The center emphasizes filial piety, community involvement, and societal care.

February 12, 2024 | Thailand | Khamsay Phetchareun, Southern Asia-Pacific Division

Turning Buddhists into Christians in Thailand has long posed a formidable challenge. Missionaries have encountered a multitude of obstacles, spanning from cultural perceptions to familial and societal pressures, rendering their uphill battle even more difficult.

Thailand boasts a population of more than 71 million, predominantly adhering to Buddhism, with just 1.2 percent identifying as Christians. This Christian minority consists primarily of ethnic minorities, such as the Karen, Hmong, Lahu, and others, who originally practiced animist traditions rather than Buddhism.

Outreach center activities in Ubon Ratchathani, Thailand, emphasize filial piety, community involvement, and societal care, regional church leaders said. [Photo: screenshot by Southern Asia-Pacific Division]

The arrival of Catholic missionaries in the 1550s and Protestant missionaries in 1828 are significant dates in the centuries-long history of Christian missions in Thailand. Despite these longstanding efforts, it took 27 years to convert the first Thai Buddhist to Adventism, and even after 120 years of missionary work, the number of Seventh-day Adventists from Buddhist backgrounds remains marginal.

Several factors contribute to the challenge of reaching out to Buddhists. One is that Christianity is often perceived as a Western religion, with conversion viewed as a potential loss of one’s Thai identity. Another is that individuals who choose to accept a different faith may face isolation from their families and communities. The third reason is that Buddhist beliefs concerning offerings to the deceased make parents reluctant to allow their children to embrace Christianity, fearing they may be neglected in the afterlife.

Ubon Ratchathani, a city deeply steeped in Buddhism, features temples on nearly every residential block and celebrates its rich Buddhist heritage through events like the iconic Candle Festival. For missionaries who are now establishing the Ubon Urban Center of Influence (Ubon-UCI) for the Seventh-day Adventist Church in this cultural stronghold, the endeavor borders on the seemingly impossible.

The center is making inroads in the thriving eastern Thailand city of Ubon Ratchathani. [Photo: screenshot by Southern Asia-Pacific Division]

The Ubon-UCI aims to dispel misconceptions by exemplifying that being Christian doesn’t necessitate the abandonment of one’s Thai identity. It emphasizes values like filial piety, community involvement, and societal care. After a year in Ubon, the center has succeeded in building relationships with neighbors, government officials, and the local community, making a positive impact through diverse ministries.

One pivotal initiative involves a language school dedicated to teaching English, recognizing the receptiveness of children to the gospel message. By providing English tutoring to both children and parents in Ubon, the center seeks to strengthen community bonds and uplift lives through enhanced English proficiency.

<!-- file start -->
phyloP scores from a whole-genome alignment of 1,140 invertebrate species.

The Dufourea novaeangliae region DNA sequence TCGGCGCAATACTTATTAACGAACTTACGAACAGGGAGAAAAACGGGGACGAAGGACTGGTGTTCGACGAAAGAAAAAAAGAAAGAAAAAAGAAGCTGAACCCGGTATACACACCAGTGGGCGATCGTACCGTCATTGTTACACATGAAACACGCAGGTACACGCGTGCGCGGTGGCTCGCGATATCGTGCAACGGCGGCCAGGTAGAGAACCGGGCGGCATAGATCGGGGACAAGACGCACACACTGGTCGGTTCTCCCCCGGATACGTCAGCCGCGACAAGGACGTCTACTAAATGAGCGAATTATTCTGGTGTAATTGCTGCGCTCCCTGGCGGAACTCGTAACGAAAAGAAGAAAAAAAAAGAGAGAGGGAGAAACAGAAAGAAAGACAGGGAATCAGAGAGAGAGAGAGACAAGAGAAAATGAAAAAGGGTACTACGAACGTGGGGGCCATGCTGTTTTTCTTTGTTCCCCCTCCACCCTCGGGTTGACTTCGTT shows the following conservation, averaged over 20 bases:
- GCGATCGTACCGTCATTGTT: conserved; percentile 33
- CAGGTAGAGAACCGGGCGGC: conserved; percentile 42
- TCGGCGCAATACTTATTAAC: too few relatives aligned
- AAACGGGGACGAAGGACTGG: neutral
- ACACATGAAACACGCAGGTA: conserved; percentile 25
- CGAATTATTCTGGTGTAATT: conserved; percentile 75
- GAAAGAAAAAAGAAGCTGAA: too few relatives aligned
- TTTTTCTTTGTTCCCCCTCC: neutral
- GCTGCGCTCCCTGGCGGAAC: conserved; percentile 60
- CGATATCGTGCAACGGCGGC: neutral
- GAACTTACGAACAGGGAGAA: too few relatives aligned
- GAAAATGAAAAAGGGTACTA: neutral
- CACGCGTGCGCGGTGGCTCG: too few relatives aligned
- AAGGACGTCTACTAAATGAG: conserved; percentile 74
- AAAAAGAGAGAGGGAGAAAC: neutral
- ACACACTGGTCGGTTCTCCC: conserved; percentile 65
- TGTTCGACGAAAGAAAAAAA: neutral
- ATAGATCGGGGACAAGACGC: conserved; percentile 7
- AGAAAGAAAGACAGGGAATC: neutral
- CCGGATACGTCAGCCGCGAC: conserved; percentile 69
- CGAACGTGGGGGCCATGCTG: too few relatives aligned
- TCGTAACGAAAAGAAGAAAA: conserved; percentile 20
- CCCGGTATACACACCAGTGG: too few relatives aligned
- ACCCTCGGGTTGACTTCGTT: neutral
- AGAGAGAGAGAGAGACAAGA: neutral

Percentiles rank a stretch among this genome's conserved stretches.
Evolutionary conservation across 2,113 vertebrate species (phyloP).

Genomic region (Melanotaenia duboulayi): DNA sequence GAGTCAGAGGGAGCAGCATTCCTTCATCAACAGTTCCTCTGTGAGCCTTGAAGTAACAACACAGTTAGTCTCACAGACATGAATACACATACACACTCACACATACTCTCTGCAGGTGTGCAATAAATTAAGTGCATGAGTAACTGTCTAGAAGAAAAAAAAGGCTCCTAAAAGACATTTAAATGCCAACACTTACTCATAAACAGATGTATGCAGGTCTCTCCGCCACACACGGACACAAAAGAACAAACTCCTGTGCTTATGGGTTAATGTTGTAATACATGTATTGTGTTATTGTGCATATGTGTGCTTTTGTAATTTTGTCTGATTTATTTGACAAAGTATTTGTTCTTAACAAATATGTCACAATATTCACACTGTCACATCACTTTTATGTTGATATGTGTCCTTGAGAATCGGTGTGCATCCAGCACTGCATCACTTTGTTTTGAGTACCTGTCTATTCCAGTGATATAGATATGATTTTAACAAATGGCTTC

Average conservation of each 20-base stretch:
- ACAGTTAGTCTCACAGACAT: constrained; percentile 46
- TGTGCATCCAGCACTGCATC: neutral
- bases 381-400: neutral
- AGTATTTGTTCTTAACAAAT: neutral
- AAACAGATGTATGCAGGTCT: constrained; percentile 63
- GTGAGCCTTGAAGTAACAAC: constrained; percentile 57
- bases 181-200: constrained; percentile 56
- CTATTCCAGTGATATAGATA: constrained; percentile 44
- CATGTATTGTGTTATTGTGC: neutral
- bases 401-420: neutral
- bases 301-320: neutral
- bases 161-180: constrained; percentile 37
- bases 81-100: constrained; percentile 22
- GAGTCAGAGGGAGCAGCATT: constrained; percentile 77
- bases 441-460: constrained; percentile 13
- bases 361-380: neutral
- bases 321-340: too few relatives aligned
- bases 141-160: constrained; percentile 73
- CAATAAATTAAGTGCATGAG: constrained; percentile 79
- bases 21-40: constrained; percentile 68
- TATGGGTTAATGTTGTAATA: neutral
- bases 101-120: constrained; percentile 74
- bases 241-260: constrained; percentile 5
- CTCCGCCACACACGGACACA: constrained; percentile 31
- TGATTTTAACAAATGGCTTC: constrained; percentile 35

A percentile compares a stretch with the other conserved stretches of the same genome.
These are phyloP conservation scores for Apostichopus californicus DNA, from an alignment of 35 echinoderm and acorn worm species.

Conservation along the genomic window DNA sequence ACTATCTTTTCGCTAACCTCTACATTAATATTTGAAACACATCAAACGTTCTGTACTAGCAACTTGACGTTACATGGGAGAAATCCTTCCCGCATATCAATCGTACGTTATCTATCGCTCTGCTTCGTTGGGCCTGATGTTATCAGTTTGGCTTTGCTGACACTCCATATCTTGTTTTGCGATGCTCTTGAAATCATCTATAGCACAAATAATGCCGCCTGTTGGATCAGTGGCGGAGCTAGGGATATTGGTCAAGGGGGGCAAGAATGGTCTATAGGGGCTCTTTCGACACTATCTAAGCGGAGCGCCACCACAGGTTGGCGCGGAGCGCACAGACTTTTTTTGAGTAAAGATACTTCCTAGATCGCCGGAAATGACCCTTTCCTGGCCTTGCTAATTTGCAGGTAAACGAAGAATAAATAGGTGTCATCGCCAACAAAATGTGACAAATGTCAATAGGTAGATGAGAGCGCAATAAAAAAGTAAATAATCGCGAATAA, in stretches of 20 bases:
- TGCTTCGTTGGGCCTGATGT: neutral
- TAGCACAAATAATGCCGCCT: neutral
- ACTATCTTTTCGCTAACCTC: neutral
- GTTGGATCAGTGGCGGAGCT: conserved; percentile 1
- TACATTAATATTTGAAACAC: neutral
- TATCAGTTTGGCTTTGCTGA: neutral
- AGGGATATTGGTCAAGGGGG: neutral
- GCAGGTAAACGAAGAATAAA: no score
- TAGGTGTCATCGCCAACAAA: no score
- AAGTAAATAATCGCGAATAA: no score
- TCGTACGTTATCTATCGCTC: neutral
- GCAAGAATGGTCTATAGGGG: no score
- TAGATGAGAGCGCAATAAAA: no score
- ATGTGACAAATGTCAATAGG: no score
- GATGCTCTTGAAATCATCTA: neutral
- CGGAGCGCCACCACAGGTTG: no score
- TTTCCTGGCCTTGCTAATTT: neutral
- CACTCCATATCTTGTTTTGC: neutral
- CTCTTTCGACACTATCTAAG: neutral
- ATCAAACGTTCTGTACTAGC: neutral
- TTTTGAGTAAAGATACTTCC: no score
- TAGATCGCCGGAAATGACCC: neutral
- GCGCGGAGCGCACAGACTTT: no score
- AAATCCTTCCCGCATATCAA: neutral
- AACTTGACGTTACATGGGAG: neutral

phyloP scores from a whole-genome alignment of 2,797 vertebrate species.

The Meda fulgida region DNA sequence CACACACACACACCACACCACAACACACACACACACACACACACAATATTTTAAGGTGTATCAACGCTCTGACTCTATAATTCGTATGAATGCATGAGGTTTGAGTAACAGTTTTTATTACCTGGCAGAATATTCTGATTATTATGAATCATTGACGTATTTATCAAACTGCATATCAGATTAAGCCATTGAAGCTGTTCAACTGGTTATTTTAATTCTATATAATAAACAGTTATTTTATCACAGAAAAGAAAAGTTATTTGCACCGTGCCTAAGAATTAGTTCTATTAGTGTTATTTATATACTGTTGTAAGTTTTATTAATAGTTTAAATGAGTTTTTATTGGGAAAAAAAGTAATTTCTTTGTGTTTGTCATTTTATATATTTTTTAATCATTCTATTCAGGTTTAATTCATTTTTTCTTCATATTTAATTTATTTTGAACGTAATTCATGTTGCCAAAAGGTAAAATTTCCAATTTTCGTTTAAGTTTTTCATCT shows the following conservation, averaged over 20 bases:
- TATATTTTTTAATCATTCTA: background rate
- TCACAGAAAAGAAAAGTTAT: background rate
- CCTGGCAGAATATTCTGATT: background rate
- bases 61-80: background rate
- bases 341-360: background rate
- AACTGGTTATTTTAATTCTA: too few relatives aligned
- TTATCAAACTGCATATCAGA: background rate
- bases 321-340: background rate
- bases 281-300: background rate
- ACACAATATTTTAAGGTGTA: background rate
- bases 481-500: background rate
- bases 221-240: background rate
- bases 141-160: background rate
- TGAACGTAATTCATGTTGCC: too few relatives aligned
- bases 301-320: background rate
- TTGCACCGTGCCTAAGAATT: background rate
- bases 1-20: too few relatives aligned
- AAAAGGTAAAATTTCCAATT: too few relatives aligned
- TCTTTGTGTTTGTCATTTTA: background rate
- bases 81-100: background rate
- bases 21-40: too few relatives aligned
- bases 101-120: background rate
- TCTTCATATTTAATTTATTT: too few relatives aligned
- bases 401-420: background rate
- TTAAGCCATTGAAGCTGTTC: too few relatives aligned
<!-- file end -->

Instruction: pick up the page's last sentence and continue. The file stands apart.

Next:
Furthermore, the Ubon-UCI sponsors branch Sabbath Schools, which offer English lessons to children in various communities. These schools serve as avenues for engaging with community leaders and parents, nurturing relationships, and promoting income-generating projects and community service.

An itinerant English teaching team has been focusing on full-time Bible study with children, leading to parents expressing interest in Christianity and resulting in several baptisms.

Community service projects at the urban center are helping to change public perceptions of Christians. [Photo: screenshot by Southern Asia-Pacific Division News]

The Ubon-UCI harnesses the enduring influence of radio in a digital age, recognizing its significance in northeast Thailand. Charismatic radio presenter Sompong Khoonsawang shares Adventist health and lifestyle principles, attracting inquisitive listeners who seek knowledge about God and request Bible studies. Expanding the radio ministry’s reach remains a priority, as it has already yielded conversions.

Community service projects aim to enhance the lives of Ubon’s underprivileged residents by imparting practical skills like crocheting, basket weaving, and soap making. These endeavors contribute to poverty alleviation, improve community perceptions of Christians, and break down prejudices.

Recently the Ubon-UCI received a profound blessing as six new souls from Buddhist backgrounds embraced Christianity. Furthermore, several individuals are currently engaged in Bible studies, preparing eagerly for the upcoming baptism ceremony.

Evangelism is viewed as a gradual process requiring time and authentic friendships. History reveals that conversions often demand years of trust-building and care. The Ubon-UCI extends an invitation to both foreign and native missionaries who share a commitment to befriending Buddhists and spreading the message of hope and salvation.

The challenges of converting Buddhists in Thailand remain formidable, but the Ubon-UCI remains unwavering in its dedication to fostering understanding, helping, and ultimately sharing the Christian message of hope and salvation. Although the journey may be challenging, unwavering faith and limitless compassion serve as its compass.

The original version of this story was posted on the Southern Asia-Pacific Division news site. Khamsay Phetchareun is director of the Global Mission Center for East Asian Religions of the General Conference of Seventh-day Adventists.

 

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